Sometimes it is hard to know if the thinking inside your head makes sense outside your head, or how to make the most of the time you have. (I’m just going out on a limb here, assuming that’s not just me.) Thankfully, we don’t do this life thing alone and, as Christians, we are specifically called not to! As you think about what opportunities the new semester presents to you, what habits might need to change, and how best to change them, don’t have that conversation in a vacuum. Seek counsel. Bounce ideas off trusted friends. Ask a mentor for feedback on your goals. Visit a faculty member you respect during office hours. It might sound scary or a bit vulnerable to do these things but consider Proverbs 4:7: “The beginning of wisdom is this: Get wisdom…”. I love this. You want wisdom? Get it. But how—you can’t use what you don’t have! I believe the Biblical answer lies in community; seek those who have wisdom and in those relationships, get it. What better place to start than questions around how to improve your habits, habits which are the core of your character.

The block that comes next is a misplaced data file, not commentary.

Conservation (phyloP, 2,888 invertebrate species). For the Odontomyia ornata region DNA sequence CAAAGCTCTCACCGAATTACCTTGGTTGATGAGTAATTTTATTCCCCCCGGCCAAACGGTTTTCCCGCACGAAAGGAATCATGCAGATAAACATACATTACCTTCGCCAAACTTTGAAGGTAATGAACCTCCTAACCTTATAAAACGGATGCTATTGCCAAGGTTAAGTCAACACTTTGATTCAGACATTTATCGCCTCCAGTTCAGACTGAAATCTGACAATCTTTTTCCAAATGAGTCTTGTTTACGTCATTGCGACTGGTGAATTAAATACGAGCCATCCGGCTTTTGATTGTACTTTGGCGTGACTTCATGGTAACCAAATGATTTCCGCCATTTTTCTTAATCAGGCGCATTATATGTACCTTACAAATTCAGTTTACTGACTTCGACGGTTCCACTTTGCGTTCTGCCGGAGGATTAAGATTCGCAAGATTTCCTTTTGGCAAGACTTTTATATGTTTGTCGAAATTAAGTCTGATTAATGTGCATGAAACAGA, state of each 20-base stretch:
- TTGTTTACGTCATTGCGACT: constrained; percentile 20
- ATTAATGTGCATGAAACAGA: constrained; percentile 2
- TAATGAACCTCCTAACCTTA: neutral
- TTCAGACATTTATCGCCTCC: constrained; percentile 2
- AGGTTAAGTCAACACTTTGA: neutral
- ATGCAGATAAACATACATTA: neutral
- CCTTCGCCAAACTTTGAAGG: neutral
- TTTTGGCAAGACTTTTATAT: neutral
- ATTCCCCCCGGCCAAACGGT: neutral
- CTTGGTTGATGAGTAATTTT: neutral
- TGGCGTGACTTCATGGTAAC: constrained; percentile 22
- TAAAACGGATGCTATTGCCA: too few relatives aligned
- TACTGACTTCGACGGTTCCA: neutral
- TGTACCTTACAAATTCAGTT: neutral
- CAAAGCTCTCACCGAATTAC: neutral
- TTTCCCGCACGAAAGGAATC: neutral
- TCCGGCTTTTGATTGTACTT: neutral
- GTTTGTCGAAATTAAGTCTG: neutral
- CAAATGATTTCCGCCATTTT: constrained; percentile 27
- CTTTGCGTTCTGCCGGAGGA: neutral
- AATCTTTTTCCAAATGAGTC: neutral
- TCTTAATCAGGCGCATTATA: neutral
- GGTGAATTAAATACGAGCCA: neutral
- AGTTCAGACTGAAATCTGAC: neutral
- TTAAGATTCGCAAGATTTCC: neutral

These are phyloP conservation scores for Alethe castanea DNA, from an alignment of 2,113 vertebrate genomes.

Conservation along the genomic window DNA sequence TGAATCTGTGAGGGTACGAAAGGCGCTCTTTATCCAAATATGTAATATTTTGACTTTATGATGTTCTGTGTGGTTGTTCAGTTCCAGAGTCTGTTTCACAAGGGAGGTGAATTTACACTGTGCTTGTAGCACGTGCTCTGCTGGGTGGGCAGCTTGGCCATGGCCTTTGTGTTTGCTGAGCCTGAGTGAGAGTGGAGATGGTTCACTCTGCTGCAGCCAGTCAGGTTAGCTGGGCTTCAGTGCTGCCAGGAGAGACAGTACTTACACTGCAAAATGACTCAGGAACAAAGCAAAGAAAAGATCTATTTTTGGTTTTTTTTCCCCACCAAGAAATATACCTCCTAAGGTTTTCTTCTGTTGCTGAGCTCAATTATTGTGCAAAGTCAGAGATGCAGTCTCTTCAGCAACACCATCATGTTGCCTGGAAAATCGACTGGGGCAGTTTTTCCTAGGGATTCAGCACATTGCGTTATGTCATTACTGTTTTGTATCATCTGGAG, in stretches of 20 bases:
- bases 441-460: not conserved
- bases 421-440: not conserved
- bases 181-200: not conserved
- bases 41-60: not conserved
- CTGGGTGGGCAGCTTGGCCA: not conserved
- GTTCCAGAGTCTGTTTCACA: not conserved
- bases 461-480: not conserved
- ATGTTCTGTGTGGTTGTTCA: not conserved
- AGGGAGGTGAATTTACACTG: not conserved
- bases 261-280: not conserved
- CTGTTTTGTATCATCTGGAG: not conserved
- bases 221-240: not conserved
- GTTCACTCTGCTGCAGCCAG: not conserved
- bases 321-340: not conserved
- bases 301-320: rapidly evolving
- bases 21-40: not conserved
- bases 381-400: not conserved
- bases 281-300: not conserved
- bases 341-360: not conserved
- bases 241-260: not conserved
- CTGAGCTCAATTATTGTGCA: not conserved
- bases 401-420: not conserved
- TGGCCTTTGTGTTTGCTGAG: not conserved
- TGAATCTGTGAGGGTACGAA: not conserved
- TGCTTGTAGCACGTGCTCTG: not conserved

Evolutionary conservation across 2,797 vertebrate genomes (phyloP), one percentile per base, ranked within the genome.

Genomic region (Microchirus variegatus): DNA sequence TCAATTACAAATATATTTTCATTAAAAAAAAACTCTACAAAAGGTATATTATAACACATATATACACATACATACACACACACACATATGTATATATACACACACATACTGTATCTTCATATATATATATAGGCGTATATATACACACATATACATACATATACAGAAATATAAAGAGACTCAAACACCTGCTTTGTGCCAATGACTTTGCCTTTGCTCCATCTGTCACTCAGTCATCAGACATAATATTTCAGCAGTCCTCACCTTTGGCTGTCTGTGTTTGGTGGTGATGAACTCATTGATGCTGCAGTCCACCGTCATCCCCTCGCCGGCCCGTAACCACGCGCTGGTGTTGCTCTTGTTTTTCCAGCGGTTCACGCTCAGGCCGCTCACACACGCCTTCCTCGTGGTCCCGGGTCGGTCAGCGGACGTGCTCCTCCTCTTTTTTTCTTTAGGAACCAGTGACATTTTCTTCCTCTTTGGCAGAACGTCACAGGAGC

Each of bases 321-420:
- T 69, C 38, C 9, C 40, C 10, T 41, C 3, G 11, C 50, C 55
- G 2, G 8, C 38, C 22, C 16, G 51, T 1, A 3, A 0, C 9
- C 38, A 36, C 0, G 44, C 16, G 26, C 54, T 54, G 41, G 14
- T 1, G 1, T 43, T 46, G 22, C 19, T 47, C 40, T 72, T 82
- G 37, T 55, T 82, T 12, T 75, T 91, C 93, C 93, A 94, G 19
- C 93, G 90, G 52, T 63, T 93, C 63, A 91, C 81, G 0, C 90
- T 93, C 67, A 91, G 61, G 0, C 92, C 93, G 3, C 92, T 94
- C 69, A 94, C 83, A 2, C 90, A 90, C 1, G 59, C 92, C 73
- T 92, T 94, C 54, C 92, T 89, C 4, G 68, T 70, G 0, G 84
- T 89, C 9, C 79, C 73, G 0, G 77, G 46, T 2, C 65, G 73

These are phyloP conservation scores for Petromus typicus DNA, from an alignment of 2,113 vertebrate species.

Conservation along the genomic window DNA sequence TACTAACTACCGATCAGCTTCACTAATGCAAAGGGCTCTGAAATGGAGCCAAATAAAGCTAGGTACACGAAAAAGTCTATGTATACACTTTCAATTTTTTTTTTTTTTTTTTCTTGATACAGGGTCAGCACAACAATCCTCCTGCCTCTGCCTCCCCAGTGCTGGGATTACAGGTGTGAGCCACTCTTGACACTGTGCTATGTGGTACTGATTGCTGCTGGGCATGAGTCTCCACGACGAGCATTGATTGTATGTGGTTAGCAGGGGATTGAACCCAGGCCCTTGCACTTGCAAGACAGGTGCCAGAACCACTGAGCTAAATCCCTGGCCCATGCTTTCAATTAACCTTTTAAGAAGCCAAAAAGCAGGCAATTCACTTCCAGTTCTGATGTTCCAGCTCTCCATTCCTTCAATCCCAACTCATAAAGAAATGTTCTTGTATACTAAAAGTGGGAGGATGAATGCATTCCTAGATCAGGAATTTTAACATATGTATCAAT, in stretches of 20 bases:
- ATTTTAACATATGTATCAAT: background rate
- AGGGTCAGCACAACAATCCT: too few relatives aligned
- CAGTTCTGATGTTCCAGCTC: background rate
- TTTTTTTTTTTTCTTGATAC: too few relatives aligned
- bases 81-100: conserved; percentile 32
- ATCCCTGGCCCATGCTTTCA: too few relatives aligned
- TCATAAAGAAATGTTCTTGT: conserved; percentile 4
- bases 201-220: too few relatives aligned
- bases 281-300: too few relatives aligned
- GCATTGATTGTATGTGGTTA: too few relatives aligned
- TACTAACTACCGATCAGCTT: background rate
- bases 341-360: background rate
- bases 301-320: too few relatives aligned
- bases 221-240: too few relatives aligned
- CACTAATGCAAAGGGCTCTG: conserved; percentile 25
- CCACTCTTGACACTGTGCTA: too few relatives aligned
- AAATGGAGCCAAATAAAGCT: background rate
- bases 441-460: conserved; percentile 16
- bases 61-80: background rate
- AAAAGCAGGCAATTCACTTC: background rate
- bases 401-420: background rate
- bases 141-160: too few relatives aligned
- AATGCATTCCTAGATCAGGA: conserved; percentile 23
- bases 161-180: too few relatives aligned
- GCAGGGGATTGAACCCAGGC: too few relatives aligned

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One important caveat: be strategic in your accountability. Turns out that there are some unexpected consequences of sharing your goals, some of which can actually decrease the likelihood of goal achievement. However, when you choose whom to share your goals with carefully, such as sharing with a trusted friend of mentor, the effect of accountability serves to increase the likelihood of goal completion. In many ways, this mirrors what Scripture says about wisdom: you can’t get it from someone who doesn’t have it. To pursue it, you need to first go to the few who have it.